Europe 1941: Germany in the Mediterranean
By April, Germany was ready to salvage the Italian position. In North Africa, German and Italian forces led by Rommel threw back the British in Libya. In the Balkans, Germany and its allies swiftly overran Yugoslavia and Greece. It was now Britain that was on the defensive in the Mediterranean.
8 Mar 1941 Lend-Lease▲
An Act to Promote the Defense of the United States (known as the Lend-Lease Bill) was passed by the US Senate, allowing the US to provide the United Kingdom with food, oil, and materiel either as a gift or with minimal payment. The Bill was signed into law by President Franklin Roosevelt on 11 March. In April, it was extended to include China, and, in October, the Soviet Union.
31 Mar–12 Apr 1941 Operation Sunflower▲
In February 1941 German troops under the command of General Irwin Rommel—the Afrika Korps -
were dispatched to Libya to support the Italy after the destruction of the Italian 10th Army during Operation Compass. In late March the combined Axis forces launched an attack on British positions near Mersa Brega, capturing that town on 1 April and rapidly overrunning Cyrenaica. By 8 April Rommel had reached Tobruk, besieging that town before coming to a halt near the Egyptian border.
1 Apr 1941 Iraqi coup d’état▲
Four Iraqi nationalist army generals, known as the “Golden Square”, overthrew the pro-British regime of Regent ‘Abd al-Ilah and Prime Minister Nuri al-Said in Iraq, installing Rashid Ali Al-Gaylani as Prime Minister. The coup was supported by Nazi Germany, which had provided funding and military assistance to the plotters. This challenged the British position in the Middle East and threatened the RAF air bases at Shaibah and Habbaniyah in Iraq itself.
6–18 Apr 1941 Invasion of Yugoslavia▲
On 27 March 1941, following the the pro-Western Yugoslav coup d’état, Adolf Hitler issued “Führer Directive No. 25”, ordering the invasion of Yugoslavia. Starting on 6 April, the Luftwaffe mounted an overwhelming air attack on Belgrade and facilities of the Royal Yugoslav Air Force, while German land forces invaded from southwestern Bulgaria. These attacks were followed by German thrusts from Romania, Hungary, and the Ostmark (Austria), and, from the 11th, the entrances of the Italians in the west and the Hungarians in the north. Overwhelmed, the Yugoslav army agreed to unconditionally surrender on 17 April 1941, effective as of noon the next day.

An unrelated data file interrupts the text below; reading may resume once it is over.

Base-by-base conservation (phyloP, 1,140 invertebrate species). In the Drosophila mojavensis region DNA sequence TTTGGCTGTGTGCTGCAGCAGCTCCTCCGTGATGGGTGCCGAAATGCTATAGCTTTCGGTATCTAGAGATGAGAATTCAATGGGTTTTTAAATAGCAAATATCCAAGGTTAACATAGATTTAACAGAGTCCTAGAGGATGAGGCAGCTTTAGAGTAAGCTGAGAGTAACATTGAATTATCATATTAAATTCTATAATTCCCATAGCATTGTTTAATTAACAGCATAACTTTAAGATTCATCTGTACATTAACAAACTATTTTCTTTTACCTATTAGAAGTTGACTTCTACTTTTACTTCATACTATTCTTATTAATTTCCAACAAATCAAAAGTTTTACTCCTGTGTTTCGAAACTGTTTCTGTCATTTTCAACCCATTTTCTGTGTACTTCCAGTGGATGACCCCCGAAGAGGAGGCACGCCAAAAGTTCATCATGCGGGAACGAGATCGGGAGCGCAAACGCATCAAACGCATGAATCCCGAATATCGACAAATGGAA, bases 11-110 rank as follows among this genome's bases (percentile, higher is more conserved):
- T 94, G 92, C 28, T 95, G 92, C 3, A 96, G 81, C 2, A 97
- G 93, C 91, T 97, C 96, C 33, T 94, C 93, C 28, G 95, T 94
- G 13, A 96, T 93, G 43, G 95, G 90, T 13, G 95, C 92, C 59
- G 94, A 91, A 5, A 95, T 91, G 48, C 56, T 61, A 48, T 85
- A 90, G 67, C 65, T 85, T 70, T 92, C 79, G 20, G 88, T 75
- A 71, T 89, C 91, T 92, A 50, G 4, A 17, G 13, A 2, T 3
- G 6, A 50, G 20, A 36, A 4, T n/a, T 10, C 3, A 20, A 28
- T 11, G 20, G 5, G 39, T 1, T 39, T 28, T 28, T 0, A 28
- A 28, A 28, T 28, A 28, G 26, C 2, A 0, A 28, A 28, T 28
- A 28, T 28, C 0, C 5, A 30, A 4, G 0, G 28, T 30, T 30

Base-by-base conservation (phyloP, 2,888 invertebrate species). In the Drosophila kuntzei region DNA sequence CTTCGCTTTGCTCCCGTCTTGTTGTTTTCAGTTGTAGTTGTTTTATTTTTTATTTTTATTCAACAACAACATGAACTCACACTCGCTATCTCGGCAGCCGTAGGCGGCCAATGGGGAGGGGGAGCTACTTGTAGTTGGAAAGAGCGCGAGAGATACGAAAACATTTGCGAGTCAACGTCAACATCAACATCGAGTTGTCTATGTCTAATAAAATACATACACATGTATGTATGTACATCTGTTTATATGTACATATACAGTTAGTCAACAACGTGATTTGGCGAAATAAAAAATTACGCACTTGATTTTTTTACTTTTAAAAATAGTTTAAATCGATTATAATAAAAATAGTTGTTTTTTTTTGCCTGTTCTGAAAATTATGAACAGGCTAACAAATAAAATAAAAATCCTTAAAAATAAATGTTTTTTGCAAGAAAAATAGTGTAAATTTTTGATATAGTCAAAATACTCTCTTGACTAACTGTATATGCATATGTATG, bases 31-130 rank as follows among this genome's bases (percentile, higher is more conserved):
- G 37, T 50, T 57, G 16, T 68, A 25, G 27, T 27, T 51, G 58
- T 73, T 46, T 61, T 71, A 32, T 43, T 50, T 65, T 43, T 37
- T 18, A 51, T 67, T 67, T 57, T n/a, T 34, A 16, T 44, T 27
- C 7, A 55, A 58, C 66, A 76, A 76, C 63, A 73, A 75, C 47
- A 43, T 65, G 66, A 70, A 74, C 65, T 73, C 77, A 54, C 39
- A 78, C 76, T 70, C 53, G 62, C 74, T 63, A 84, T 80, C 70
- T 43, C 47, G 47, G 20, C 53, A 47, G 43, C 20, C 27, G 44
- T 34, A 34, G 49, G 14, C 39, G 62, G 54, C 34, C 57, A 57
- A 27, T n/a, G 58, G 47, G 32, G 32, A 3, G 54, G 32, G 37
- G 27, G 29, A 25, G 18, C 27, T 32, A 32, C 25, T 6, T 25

6–30 Apr 1941 Battle of Greece▲
In Operation Marita, Nazi Germany invaded Greece—already at war with Italy in Albania—from Bulgaria, opening up a second front. The Greeks were overwhelmed, with the First and Second Greek armies respectively trapped against the Albanian and Bulgarian borders and forced to surrender. In the face of this disaster, Greece’s British allies decided to evacuate to Crete, holding back the Germans at Thermopylae for a few days as they withdrew. On 27 April the Germans entered Athens.
9 Apr 1941 Greenland Protectorate▲
On the anniversary of the German occupation of Denmark, the Danish envoy to Washington D.C., Henrik de Kauffmann, against the instructions of his government, signed an executive agreement with US Secretary of State Cordell Hull, allowing the US to base forces in Greenland. This action effectively made Greenland a de facto US protectorate and earned Kauffmann the nickname “King of Greenland”.
10 Apr 1941 Independent State of Croatia▲
With the backing of the Axis powers, Slavko Kvaternik, deputy leader of the terrorist Ustaše, proclaimed the establishment of the Independent State of Croatia—the first breakaway state from Axis-occupied Yugoslavia. Ante Pavelić, leader of the Ustaše, became Poglavnik (his Ustaše title) of the new state and Italian Prince Aimone, Duke of Aosta, reluctantly accepted the crown as King Tomislav II, although he never moved from Italy to reside in Croatia. The state itself remained under German and Italian occupation.